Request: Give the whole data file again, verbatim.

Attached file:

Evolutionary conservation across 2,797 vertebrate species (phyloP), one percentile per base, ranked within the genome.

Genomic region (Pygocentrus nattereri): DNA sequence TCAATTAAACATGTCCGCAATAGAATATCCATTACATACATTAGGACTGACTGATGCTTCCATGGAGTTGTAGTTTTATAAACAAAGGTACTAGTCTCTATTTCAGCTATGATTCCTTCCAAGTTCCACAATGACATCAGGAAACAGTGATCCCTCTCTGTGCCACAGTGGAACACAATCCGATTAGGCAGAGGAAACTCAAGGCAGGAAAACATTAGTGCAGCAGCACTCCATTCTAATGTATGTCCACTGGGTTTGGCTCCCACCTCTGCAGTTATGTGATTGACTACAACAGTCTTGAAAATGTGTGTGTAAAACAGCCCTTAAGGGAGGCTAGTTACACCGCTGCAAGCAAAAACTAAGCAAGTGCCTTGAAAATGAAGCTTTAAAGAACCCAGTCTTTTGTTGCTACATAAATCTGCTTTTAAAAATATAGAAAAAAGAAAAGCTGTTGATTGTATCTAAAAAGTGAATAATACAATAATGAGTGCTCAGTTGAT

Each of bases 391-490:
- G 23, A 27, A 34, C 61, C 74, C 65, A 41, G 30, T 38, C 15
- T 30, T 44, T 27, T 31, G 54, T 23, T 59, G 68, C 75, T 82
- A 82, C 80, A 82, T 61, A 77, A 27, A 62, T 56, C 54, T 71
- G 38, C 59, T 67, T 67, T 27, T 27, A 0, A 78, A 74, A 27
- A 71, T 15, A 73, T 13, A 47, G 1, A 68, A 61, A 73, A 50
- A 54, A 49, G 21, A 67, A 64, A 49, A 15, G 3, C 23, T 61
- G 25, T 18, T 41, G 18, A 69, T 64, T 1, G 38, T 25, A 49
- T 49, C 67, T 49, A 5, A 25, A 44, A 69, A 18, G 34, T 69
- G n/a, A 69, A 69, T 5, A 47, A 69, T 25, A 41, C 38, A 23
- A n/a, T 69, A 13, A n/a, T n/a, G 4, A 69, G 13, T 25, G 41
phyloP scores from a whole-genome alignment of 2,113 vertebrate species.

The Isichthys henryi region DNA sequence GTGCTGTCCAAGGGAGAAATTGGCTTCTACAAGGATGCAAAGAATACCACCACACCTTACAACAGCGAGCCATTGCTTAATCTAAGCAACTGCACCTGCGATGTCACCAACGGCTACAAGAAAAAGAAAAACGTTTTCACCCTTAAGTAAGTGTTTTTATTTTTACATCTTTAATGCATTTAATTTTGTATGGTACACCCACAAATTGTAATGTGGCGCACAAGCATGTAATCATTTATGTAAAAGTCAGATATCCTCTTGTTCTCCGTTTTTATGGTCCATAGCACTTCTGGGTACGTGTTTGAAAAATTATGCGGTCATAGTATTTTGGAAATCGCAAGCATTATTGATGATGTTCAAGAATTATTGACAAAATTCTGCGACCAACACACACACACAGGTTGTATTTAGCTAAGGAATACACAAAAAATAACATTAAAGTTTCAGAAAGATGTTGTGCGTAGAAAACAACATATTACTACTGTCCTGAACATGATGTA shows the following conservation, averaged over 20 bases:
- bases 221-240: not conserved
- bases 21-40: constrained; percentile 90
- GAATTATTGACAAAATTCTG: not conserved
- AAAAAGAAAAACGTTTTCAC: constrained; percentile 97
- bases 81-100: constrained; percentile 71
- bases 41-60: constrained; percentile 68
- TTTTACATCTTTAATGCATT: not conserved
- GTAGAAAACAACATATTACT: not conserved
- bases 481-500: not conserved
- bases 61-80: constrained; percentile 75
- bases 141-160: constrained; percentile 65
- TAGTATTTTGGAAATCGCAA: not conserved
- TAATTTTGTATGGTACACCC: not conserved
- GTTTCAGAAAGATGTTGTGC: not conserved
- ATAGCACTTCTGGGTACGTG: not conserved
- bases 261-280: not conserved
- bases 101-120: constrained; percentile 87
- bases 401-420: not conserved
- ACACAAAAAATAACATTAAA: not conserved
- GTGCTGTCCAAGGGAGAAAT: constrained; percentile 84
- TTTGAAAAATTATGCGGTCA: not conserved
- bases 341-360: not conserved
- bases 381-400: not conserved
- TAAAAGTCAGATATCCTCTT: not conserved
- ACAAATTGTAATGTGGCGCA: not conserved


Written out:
Evolutionary conservation across 2,797 vertebrate species (phyloP), one percentile per base, ranked within the genome.

Genomic region (Pygocentrus nattereri): DNA sequence TCAATTAAACATGTCCGCAATAGAATATCCATTACATACATTAGGACTGACTGATGCTTCCATGGAGTTGTAGTTTTATAAACAAAGGTACTAGTCTCTATTTCAGCTATGATTCCTTCCAAGTTCCACAATGACATCAGGAAACAGTGATCCCTCTCTGTGCCACAGTGGAACACAATCCGATTAGGCAGAGGAAACTCAAGGCAGGAAAACATTAGTGCAGCAGCACTCCATTCTAATGTATGTCCACTGGGTTTGGCTCCCACCTCTGCAGTTATGTGATTGACTACAACAGTCTTGAAAATGTGTGTGTAAAACAGCCCTTAAGGGAGGCTAGTTACACCGCTGCAAGCAAAAACTAAGCAAGTGCCTTGAAAATGAAGCTTTAAAGAACCCAGTCTTTTGTTGCTACATAAATCTGCTTTTAAAAATATAGAAAAAAGAAAAGCTGTTGATTGTATCTAAAAAGTGAATAATACAATAATGAGTGCTCAGTTGAT

Each of bases 391-490:
- G 23, A 27, A 34, C 61, C 74, C 65, A 41, G 30, T 38, C 15
- T 30, T 44, T 27, T 31, G 54, T 23, T 59, G 68, C 75, T 82
- A 82, C 80, A 82, T 61, A 77, A 27, A 62, T 56, C 54, T 71
- G 38, C 59, T 67, T 67, T 27, T 27, A 0, A 78, A 74, A 27
- A 71, T 15, A 73, T 13, A 47, G 1, A 68, A 61, A 73, A 50
- A 54, A 49, G 21, A 67, A 64, A 49, A 15, G 3, C 23, T 61
- G 25, T 18, T 41, G 18, A 69, T 64, T 1, G 38, T 25, A 49
- T 49, C 67, T 49, A 5, A 25, A 44, A 69, A 18, G 34, T 69
- G n/a, A 69, A 69, T 5, A 47, A 69, T 25, A 41, C 38, A 23
- A n/a, T 69, A 13, A n/a, T n/a, G 4, A 69, G 13, T 25, G 41
phyloP scores from a whole-genome alignment of 2,113 vertebrate species.

The Isichthys henryi region DNA sequence GTGCTGTCCAAGGGAGAAATTGGCTTCTACAAGGATGCAAAGAATACCACCACACCTTACAACAGCGAGCCATTGCTTAATCTAAGCAACTGCACCTGCGATGTCACCAACGGCTACAAGAAAAAGAAAAACGTTTTCACCCTTAAGTAAGTGTTTTTATTTTTACATCTTTAATGCATTTAATTTTGTATGGTACACCCACAAATTGTAATGTGGCGCACAAGCATGTAATCATTTATGTAAAAGTCAGATATCCTCTTGTTCTCCGTTTTTATGGTCCATAGCACTTCTGGGTACGTGTTTGAAAAATTATGCGGTCATAGTATTTTGGAAATCGCAAGCATTATTGATGATGTTCAAGAATTATTGACAAAATTCTGCGACCAACACACACACACAGGTTGTATTTAGCTAAGGAATACACAAAAAATAACATTAAAGTTTCAGAAAGATGTTGTGCGTAGAAAACAACATATTACTACTGTCCTGAACATGATGTA shows the following conservation, averaged over 20 bases:
- bases 221-240: not conserved
- bases 21-40: constrained; percentile 90
- GAATTATTGACAAAATTCTG: not conserved
- AAAAAGAAAAACGTTTTCAC: constrained; percentile 97
- bases 81-100: constrained; percentile 71
- bases 41-60: constrained; percentile 68
- TTTTACATCTTTAATGCATT: not conserved
- GTAGAAAACAACATATTACT: not conserved
- bases 481-500: not conserved
- bases 61-80: constrained; percentile 75
- bases 141-160: constrained; percentile 65
- TAGTATTTTGGAAATCGCAA: not conserved
- TAATTTTGTATGGTACACCC: not conserved
- GTTTCAGAAAGATGTTGTGC: not conserved
- ATAGCACTTCTGGGTACGTG: not conserved
- bases 261-280: not conserved
- bases 101-120: constrained; percentile 87
- bases 401-420: not conserved
- ACACAAAAAATAACATTAAA: not conserved
- GTGCTGTCCAAGGGAGAAAT: constrained; percentile 84
- TTTGAAAAATTATGCGGTCA: not conserved
- bases 341-360: not conserved
- bases 381-400: not conserved
- TAAAAGTCAGATATCCTCTT: not conserved
- ACAAATTGTAATGTGGCGCA: not conserved